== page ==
One of the key properties of certain halide perovskites are their comparably long carrier lifetimes. These long lifetimes in combination with the high absorption coefficients lead to high photoluminescence efficiencies, which makes the materials interesting for both light-emitting and photovoltaic applications. The luminescence quantum efficiency correlates directly with the open circuit voltage. In the limiting case of purely radiative recombination (luminescence quantum efficiency = 1) one would obtain the highest possible open-circuit voltage for a given band gap (black line in Figure 1 a). For every magnitude of reduction in luminescence quantum efficiency, the open circuit voltage drops by about 60 mV [3]. In reality, every solar cell has a substantial proportion of non-radiative recombination, so that the luminescence quantum efficiency of the solar cell is significantly less than 1.

With the aim of achieving high open-circuit voltages, scientists in the group are developing processes for absorber materials and contact layers with extremely low, non-radiative recombination losses. In addition, a whole range of measurement methods (luminescence, photoelectron spectroscopy, electrical measurements) are used to investigate the recombination in the materials and at the interfaces. At the beginning of 2019 a paper was published with an open circuit voltage of 1.26 V [1]. This value is only 60 mV below the thermodynamic limit of 1.32 V (for purely radiative recombination) and is therefore the highest open circuit voltage that was achieved in this material system relative to the band gap (see Figure 1 ). The cells have luminescence quantum yields of 5 to 10%, which is also the highest value achieved so far for perovskite solar cells. The result shows that it is possible to contact the perovskite layers in such a way that the contacts no longer cause any noteworthy recombination losses. The missing 60mV to the radiant limit is largely due to optical losses (parasitic absorption), which is a situation that otherwise only exists in GaAs solar cells with extremely complex manufacturing.

These results are of particular relevance for the development of highly efficient tandem solar cells. These are based on the basic idea that photons with higher energies (visible light) are absorbed in a semiconductor with a higher band gap and their energy is extracted there as electrical current at a higher voltage (i.e. energy per charge carrier). Photons with lower energies (red and near-infrared radiation) are absorbed in a second semiconductor with a lower band gap and result in a lower voltage. In order to produce efficient tandem cells, it is crucial that the cell with the high band gap (e.g. a perovskite solar cell) extracts the electrons at the highest possible voltage.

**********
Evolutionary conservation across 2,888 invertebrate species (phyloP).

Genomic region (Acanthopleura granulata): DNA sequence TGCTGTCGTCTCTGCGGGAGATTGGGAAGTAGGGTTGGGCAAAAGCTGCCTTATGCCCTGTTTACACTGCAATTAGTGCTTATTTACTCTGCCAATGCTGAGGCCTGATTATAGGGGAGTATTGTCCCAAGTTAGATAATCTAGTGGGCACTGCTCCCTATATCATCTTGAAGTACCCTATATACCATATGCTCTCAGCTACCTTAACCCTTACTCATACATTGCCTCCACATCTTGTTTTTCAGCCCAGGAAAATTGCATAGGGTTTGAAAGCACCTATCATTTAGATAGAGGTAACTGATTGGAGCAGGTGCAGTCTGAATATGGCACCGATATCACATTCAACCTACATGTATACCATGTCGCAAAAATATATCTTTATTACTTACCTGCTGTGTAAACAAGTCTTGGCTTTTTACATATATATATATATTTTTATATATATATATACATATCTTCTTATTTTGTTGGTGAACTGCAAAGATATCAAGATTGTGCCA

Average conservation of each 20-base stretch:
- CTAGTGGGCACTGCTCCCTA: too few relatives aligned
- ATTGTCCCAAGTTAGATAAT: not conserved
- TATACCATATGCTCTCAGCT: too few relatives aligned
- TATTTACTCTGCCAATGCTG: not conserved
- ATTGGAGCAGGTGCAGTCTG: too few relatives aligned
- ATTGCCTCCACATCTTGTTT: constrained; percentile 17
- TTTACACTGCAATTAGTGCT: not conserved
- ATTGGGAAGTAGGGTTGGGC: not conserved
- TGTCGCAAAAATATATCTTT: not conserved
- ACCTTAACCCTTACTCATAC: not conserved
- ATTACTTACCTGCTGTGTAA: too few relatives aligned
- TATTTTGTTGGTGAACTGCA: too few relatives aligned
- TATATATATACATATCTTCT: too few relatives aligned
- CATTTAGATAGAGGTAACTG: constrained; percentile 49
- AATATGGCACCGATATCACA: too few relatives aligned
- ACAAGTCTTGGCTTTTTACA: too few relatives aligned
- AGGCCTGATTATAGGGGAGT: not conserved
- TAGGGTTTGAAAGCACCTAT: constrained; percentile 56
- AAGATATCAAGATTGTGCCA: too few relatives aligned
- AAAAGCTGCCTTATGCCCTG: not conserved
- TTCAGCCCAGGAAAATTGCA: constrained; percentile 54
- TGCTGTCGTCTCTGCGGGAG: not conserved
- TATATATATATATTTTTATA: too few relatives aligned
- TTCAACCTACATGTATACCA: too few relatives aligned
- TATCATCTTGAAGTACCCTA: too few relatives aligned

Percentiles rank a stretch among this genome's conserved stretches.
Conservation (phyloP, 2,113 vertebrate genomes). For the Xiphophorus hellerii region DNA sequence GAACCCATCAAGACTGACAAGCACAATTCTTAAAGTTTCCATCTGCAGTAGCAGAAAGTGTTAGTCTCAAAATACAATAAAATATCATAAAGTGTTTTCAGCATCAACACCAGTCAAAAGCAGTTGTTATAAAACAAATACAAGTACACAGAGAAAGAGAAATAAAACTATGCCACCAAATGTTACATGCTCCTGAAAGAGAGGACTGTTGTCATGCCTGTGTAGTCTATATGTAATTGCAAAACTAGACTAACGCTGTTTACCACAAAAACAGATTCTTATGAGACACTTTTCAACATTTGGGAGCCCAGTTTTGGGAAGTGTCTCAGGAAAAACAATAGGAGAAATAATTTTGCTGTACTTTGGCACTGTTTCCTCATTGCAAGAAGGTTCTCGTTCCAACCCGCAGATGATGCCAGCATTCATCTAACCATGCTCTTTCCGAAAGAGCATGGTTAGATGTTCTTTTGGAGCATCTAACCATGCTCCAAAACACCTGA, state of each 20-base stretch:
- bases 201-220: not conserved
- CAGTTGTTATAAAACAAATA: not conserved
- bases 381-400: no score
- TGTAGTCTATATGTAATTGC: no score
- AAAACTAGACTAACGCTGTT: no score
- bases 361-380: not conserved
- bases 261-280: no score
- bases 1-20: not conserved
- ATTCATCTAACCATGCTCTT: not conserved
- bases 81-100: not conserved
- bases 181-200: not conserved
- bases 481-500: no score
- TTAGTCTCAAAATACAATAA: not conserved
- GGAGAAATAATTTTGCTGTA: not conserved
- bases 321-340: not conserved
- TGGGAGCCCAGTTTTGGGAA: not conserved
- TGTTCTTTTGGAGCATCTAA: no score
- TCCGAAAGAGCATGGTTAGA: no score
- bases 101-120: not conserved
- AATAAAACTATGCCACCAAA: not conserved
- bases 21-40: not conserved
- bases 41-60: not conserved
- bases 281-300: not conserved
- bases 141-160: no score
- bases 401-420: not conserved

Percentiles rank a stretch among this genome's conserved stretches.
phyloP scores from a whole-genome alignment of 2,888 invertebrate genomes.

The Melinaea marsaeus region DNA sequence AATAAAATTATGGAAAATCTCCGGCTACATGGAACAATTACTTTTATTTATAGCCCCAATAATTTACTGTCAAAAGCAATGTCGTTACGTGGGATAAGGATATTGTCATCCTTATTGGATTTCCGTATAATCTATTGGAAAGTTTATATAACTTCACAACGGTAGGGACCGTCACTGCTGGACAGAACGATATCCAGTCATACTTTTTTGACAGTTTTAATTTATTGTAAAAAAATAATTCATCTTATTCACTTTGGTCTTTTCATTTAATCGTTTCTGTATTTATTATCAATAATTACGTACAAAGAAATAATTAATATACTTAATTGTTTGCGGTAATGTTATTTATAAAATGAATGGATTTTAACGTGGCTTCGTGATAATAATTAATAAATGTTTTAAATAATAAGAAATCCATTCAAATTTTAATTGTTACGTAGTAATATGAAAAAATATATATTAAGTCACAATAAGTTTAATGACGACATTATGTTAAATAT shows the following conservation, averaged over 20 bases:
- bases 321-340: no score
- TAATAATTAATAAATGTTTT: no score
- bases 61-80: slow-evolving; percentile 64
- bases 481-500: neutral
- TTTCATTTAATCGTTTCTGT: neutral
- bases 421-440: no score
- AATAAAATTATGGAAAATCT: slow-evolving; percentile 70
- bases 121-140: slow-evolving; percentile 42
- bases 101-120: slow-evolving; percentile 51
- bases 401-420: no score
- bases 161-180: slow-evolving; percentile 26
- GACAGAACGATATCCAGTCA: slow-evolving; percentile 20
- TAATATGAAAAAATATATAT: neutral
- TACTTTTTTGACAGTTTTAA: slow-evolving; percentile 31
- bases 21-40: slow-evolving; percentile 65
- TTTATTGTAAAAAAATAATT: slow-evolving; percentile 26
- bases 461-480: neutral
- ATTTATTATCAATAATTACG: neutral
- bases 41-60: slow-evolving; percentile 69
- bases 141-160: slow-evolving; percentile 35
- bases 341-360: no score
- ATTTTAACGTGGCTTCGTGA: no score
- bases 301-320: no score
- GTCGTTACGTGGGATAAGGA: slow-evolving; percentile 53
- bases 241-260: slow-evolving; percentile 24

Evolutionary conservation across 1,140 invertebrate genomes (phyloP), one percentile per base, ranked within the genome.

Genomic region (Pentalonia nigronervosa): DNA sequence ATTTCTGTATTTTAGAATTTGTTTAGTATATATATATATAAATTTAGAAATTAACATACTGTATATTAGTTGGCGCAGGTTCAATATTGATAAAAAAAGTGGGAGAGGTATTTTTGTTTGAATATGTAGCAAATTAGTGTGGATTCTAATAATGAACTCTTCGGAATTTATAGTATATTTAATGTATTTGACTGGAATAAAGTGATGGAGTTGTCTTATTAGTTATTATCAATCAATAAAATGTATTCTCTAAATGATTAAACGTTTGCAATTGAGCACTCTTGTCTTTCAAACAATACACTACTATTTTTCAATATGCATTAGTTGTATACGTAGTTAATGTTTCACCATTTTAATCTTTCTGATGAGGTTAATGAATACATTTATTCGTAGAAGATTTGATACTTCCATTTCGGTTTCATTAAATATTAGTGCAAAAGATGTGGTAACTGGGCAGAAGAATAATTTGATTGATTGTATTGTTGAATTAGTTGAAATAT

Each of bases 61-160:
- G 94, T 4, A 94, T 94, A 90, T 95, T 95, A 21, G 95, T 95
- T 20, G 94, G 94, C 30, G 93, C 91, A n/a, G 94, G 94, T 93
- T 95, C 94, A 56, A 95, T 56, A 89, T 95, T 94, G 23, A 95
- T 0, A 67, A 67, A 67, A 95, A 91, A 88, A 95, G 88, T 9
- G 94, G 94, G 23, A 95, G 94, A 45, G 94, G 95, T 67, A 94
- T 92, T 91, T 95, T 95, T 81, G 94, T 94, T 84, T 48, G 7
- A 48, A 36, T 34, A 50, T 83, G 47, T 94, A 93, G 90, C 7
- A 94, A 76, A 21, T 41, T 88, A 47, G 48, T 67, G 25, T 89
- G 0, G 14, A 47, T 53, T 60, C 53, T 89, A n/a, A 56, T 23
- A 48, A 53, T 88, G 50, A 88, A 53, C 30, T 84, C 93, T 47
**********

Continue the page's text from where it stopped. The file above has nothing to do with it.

Organic Solar Cells

In order to reduce the cost of solar cells, manufacturing techniques are required that allow the fast fabrication of thin films at low temperatures. A high speed means that the (expensive) machines are used efficiently while the low thickness of the films reduces the amount of required raw material and the low temperatures save energy. Printing of solar cells fulfills all these requirements but it requires specific materials that can be printed from solution. One of the most thoroughly studied family of solution-processable semiconductors are organic materials. Organic semiconductors are e.g. conjugated polymers but also small molecules like fullerenes (e.g. derivatives of C60 or C70). Many of those organic semiconductors are very efficient light absorbers and allow solution processing without the requirement for expensive equipment or explosive solvents like hydrazine. However, the challenge is to make highly efficient solar cells from organic semiconductors.